Mobile Payments Increasingly Target the Freelancer Market
Increasingly, people are getting away from the corporate rat race—whether it’s by choice or by necessity—and are taking advantage of the gig economy. While this has posed some new challenges in its own right, it’s also made for new opportunities. Recently, we heard about a few such advances in this field, both in getting freelance operations paid, and allowing them to pay as well.
First came word of Earnin, a mobile payments tool that lets anyone who has a bank account and a job get paid instantly. It realized $125 million on a series C funding round, allowing users access to a kind of immediate bank transfer system, and one that comes without fees or other hidden costs. Rather, users voluntarily tip based on what they believe is fair for the services Earnin provides. Earnin has been operating since 2014.
Then word emerged about the rise of virtual cards and the freelance market. With recent reports suggesting that as much as 80 percent of US companies are currently employing some kind of independent contractor, having the necessary infrastructure in place to get these people paid and paying could be a coup. Since commercial cards are having such a problem on this front, virtual cards are working to make a case for themselves instead.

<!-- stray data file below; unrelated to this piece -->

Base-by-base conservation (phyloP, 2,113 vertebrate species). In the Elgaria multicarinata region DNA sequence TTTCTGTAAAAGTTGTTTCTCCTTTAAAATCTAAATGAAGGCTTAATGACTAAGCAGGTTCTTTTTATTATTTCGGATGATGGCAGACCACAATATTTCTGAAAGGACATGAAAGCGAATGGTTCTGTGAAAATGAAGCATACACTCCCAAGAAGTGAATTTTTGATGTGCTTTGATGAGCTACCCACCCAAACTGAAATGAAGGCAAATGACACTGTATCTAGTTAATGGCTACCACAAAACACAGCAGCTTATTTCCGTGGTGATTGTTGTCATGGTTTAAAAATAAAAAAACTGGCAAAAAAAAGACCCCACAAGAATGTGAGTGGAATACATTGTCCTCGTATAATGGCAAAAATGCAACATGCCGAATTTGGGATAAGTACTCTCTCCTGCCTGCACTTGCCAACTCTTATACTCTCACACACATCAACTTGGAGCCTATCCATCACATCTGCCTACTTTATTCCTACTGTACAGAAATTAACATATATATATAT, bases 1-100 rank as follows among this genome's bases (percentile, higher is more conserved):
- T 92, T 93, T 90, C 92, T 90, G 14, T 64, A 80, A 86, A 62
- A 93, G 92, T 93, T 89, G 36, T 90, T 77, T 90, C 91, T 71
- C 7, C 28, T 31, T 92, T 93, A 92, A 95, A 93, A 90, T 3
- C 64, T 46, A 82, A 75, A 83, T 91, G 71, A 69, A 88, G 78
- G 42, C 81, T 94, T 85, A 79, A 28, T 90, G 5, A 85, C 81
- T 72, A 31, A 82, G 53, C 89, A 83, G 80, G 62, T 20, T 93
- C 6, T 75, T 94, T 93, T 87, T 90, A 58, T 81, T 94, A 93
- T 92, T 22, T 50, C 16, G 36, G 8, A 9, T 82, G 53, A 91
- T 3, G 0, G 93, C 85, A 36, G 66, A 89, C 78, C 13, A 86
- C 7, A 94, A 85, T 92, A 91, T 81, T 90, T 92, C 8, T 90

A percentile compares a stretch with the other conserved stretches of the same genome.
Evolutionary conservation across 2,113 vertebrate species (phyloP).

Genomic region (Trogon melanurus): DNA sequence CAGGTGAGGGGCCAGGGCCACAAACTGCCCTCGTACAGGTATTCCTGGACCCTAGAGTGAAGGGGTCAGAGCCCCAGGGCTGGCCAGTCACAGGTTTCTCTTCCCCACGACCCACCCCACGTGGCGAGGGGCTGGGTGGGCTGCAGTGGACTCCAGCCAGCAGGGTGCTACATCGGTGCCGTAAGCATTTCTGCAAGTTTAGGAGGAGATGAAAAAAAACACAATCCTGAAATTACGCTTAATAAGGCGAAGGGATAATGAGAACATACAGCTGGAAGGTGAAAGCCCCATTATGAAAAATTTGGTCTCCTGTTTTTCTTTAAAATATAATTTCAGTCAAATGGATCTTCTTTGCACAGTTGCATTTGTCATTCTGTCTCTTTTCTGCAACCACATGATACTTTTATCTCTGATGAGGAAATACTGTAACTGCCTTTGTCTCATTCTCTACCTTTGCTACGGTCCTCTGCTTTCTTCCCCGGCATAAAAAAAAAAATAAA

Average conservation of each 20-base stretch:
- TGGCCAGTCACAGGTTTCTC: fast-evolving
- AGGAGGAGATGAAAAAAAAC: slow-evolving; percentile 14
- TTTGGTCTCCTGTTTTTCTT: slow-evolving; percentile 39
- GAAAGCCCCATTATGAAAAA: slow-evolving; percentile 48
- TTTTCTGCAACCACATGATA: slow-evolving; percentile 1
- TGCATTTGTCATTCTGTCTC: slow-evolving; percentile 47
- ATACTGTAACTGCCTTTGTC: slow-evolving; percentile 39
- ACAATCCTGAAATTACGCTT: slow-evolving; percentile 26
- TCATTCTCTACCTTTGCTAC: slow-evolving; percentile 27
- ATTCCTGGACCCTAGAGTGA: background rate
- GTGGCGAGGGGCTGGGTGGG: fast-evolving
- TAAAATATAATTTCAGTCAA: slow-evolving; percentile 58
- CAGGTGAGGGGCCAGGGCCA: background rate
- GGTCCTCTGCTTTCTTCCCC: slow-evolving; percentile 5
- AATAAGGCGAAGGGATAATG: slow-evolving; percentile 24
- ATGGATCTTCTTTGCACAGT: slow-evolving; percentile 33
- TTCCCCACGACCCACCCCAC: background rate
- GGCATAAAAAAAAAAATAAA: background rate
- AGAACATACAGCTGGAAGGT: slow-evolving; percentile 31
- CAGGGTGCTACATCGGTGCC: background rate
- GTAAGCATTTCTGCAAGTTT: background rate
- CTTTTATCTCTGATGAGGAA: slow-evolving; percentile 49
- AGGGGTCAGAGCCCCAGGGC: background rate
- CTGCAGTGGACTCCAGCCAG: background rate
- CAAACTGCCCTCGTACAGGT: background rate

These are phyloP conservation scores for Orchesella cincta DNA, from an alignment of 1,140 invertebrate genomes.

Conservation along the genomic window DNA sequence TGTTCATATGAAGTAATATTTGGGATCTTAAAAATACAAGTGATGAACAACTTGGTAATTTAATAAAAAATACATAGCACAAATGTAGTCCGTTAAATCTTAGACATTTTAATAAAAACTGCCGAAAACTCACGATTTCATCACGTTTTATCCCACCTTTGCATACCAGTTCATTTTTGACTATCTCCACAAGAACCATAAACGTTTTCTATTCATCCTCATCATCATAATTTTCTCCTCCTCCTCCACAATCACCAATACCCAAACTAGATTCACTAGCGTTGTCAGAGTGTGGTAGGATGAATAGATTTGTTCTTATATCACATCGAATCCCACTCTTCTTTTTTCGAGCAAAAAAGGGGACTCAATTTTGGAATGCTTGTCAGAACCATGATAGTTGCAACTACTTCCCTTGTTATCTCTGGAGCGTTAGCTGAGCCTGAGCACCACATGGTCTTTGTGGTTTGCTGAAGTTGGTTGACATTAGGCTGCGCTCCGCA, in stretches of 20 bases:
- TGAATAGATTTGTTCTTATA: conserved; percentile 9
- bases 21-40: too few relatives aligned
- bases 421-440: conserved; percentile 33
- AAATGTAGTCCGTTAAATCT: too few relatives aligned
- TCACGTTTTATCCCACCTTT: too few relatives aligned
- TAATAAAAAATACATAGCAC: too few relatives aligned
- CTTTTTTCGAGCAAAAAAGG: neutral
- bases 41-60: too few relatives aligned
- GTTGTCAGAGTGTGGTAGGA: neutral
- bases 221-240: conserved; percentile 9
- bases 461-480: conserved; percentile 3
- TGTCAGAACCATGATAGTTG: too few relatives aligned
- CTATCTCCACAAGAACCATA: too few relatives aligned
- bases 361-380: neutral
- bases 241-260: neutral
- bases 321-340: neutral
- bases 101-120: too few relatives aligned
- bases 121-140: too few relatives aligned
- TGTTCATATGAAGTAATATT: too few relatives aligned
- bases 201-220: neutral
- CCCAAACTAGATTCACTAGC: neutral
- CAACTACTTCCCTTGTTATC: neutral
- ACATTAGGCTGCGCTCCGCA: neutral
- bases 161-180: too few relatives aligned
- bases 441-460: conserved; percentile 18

In some cases, businesses are actually requiring contractors to pay their own expenses for later reimbursement. That’s a point that’s proving contentious not only between the businesses and the contractors, but also within the businesses themselves, who believe such a move is a step backward. Others point out that that adds costs to the process, particularly in accounting and oversight.
Both of these measures together show the growing importance of the freelancer in the job market. Considering the lower costs posed by such contractors, it’s no surprise companies are eager to bring such specialists on staff. But such operations require a lot more care and feeding than some may be used to, and in completely different ways.
Having tools in place, therefore, to better address the issue can go a long way toward making it work better for all concerned. New measures like apps and payment cards could indeed be helpful, though only time will tell just how much help mobile payments can be to the freelancer concept.